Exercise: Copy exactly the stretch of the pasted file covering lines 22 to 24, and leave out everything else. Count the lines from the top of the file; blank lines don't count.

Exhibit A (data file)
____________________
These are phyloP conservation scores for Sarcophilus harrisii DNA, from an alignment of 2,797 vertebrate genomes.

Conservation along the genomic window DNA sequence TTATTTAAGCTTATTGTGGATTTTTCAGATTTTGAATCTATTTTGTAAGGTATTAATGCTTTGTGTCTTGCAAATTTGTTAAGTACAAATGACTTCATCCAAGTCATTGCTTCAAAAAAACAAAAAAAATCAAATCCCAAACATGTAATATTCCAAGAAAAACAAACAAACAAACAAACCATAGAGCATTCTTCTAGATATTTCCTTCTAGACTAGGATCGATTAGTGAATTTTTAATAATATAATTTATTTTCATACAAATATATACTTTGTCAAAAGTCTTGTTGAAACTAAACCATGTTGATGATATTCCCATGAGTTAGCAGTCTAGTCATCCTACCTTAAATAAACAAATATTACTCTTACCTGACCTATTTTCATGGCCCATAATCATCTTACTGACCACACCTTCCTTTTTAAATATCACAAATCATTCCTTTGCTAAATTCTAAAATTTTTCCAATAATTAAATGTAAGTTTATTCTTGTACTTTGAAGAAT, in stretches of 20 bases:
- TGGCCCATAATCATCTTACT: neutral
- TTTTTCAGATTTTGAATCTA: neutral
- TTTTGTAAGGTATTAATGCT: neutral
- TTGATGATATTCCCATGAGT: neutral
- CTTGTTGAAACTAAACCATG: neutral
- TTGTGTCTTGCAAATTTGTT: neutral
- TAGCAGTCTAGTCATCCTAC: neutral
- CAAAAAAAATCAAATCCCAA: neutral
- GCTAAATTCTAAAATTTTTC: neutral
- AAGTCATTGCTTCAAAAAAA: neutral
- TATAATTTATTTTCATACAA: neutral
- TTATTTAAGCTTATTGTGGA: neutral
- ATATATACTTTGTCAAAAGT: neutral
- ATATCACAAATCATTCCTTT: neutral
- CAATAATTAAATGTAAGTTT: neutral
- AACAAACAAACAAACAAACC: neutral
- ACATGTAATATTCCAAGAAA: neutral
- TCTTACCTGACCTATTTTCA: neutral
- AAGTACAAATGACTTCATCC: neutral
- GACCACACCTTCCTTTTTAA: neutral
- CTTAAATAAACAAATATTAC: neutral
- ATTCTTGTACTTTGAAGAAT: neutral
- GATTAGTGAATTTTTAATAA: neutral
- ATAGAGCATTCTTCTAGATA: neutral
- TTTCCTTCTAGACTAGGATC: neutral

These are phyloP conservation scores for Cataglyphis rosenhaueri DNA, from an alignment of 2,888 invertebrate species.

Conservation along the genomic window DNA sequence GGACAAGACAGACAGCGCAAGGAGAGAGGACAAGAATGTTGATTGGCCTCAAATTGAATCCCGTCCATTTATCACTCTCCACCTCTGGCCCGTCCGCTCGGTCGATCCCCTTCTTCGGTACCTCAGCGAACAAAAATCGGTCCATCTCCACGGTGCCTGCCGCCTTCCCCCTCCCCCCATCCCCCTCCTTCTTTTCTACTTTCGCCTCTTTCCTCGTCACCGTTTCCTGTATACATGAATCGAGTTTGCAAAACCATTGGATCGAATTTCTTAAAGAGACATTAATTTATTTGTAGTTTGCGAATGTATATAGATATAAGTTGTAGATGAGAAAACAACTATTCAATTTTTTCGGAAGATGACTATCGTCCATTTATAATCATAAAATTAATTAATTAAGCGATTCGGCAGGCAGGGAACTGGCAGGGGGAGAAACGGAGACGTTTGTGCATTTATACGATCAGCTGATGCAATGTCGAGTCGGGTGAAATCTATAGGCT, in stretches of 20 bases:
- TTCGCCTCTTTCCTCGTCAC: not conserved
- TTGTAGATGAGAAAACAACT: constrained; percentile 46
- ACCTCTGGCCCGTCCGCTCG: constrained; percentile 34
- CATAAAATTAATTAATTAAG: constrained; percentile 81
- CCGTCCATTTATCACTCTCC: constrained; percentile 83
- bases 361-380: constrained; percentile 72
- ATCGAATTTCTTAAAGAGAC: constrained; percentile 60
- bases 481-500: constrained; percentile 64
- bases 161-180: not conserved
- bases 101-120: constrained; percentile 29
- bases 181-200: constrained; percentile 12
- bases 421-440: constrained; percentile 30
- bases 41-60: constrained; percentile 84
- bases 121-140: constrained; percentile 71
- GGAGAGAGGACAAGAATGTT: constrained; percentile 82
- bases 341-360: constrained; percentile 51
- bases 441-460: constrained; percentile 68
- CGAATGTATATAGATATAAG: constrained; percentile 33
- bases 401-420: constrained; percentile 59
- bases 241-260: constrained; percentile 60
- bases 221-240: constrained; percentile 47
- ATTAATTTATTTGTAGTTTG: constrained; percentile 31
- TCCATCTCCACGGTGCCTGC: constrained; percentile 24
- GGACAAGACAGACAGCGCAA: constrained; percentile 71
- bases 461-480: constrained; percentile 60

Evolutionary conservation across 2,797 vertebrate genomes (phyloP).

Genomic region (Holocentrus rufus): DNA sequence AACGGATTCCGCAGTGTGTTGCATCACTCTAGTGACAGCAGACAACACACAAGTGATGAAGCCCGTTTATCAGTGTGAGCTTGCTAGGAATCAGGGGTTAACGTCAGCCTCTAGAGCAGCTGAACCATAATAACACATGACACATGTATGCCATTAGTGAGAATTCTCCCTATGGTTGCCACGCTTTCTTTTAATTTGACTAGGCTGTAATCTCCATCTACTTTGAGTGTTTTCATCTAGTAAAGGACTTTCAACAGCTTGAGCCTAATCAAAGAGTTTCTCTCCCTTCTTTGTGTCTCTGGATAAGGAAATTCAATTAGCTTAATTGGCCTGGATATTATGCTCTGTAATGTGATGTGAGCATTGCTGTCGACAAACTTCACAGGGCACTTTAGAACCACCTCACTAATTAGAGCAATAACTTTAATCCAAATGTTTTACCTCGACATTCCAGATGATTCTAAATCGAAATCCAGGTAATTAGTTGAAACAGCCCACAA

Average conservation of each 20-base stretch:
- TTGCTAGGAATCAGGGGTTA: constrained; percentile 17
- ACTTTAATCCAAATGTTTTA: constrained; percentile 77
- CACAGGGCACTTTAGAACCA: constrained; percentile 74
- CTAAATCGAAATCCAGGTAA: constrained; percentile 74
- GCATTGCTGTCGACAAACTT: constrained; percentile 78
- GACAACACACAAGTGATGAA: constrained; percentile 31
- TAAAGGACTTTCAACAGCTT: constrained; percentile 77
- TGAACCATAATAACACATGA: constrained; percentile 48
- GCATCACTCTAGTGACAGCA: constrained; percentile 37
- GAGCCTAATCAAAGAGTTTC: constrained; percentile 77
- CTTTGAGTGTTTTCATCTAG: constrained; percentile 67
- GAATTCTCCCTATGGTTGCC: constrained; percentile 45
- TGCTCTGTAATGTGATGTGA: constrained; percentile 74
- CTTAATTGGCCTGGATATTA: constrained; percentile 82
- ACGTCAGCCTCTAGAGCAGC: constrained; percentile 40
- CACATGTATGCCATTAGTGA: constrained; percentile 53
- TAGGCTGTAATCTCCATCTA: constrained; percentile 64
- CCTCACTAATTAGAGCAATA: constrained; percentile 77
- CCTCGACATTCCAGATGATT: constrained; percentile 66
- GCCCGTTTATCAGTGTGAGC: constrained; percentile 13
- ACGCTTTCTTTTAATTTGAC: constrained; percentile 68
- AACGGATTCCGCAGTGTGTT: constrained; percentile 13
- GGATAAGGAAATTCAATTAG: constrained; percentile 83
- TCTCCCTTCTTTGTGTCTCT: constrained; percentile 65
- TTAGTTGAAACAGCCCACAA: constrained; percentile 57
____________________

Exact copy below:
- GACCACACCTTCCTTTTTAA: neutral
- CTTAAATAAACAAATATTAC: neutral
- ATTCTTGTACTTTGAAGAAT: neutral